Pimp your ride in Carson City
Appeal Staff Writer
At Unique Auto Sales, customers will be able to buy their used car and get their candy, too.
That’s eye candy for the car lovers.
When the Abdelhady brothers, who own Unique Sounds, open their used-car lot on Highway 50 East, they’ll sell the cars with the customer’s choice of shiny rims, sound and video system.
They think this business will work for car lovers who want it all at once for one lump sum, rather than buying the audio, video and custom wheels piece by piece with whatever money is left over after buying the car.
“It’s getting popular with people,” said Mitch Abdelhady, 33, about audio and video systems. “You notice in an after-market industry that people are spending more money on their cars.”
The brothers bought 3080 Highway 50 E., the former location of the Hitchin’ Post Western Store, and expect to open Unique Auto Sales in about four months. They’ll have from 10-15 cars on the lot, with a showroom and installation bays.
Unique Sounds gets a couple huge jobs a year. This week, workers installed about $6,000 worth of equipment into a yellow BMW M3.
“It’s worth it to me because it gives me a lot of satisfaction,” said car owner Gilbert Dayao, who also owns Gilson Auto Body. “If you’re into cars, you would know what I mean.”
He’s getting a 12-inch sub woofer, a custom amplifier and six speakers. It would’ve cost more, but Dayao brought in his own video equipment for install, which includes a flip-up DVD screen that’s installed in the dashboard.
These only work when the emergency brake is up, Abdelhady is quick to say. It’s for those times when the driver is stuck in traffic and wants to put in a movie. DVD screens for the kids are installed in the roof, called “drop down,” or in the back of head rests.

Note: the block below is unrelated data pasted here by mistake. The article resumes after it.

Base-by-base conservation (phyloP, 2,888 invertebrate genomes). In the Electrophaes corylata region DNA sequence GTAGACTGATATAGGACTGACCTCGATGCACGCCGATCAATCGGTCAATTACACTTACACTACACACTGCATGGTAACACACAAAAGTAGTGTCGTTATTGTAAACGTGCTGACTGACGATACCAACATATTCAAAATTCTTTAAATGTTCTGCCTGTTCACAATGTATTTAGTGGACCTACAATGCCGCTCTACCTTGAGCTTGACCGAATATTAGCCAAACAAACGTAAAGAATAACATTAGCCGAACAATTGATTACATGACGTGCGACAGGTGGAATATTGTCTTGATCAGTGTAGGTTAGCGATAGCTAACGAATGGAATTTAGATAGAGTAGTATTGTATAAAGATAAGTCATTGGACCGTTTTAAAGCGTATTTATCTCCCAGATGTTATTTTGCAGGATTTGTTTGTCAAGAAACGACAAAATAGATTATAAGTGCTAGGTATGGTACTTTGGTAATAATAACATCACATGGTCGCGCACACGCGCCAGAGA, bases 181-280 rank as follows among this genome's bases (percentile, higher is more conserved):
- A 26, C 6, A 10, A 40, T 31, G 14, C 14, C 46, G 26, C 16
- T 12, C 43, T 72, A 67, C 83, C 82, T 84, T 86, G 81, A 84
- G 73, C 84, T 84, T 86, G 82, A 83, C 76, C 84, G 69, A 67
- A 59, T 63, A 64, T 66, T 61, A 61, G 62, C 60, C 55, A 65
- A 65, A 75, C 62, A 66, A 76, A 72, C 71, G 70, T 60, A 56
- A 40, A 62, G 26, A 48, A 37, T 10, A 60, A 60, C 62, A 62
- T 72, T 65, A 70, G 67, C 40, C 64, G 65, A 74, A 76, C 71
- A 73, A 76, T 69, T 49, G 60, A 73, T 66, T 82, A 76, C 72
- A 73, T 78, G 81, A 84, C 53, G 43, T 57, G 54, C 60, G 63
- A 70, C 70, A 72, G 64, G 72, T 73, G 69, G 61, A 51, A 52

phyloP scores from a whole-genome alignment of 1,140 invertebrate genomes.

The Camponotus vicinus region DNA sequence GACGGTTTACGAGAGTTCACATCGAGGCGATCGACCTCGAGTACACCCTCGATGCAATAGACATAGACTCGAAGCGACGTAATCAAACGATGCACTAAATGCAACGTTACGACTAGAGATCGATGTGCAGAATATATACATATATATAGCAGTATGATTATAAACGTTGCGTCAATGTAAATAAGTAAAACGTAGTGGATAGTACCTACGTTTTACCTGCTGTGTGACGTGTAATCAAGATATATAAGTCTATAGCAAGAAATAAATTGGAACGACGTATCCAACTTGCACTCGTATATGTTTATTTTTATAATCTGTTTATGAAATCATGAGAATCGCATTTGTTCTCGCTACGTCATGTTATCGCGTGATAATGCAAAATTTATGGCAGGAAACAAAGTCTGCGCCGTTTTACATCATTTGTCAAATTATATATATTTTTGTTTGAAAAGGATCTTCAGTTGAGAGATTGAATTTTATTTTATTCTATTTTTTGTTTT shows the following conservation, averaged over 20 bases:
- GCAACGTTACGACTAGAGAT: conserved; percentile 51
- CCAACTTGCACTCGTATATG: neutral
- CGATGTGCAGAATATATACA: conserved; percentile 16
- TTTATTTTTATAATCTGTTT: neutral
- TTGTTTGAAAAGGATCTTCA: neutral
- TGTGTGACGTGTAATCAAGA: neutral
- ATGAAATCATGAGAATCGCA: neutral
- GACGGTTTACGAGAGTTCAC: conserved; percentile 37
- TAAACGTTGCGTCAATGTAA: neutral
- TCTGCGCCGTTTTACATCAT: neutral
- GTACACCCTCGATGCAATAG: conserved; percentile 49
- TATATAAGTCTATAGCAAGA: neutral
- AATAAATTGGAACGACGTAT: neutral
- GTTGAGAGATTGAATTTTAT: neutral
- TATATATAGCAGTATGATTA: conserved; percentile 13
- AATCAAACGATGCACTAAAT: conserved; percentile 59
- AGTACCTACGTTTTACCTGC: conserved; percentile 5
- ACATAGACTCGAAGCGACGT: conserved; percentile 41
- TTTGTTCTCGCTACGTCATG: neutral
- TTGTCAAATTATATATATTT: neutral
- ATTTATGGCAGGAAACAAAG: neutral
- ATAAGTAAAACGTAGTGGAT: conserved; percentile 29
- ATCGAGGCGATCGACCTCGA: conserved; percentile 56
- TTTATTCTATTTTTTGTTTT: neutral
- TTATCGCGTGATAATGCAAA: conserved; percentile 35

Dayao has dropped about $100,000 into this BMW, and he’s got three other show cars like it. Dayao will use the BMW for car shows and club racing. Since it’s marketing his business, he writes it off on his taxes.
Cable TV shows, such as Speed Channel, have influenced the custom car install industry. In the Hip Hop culture, multiple screens inside the car is a status symbol.
“They’re getting here, but it’s nothing compared to the big cities,” said Khaled Abdelhady, 30.
There isn’t a lot of demand for flames and graphics on Carson City cars, said Jason Palotas, owner of No Coast Customs.
“It’s usually people their 40s and up because they’re usually the ones that have the money,” he said. His auto body shop also keeps him in business.
Few may have the flashy paint jobs, but there are enough people in the Carson City area who want good equipment inside their vehicles. Khaled Abdelhady estimated their business has increased 15-20 percent each year since they opened the shop 10 years ago. About 90 percent of their customers are male, aged 18-40. Unique Sounds’ biggest job was for a Reno man’s Ford Expedition. The job took four months and cost $35,000.
• Contact reporter Becky Bosshart at firstname.lastname@example.org or 881-1212.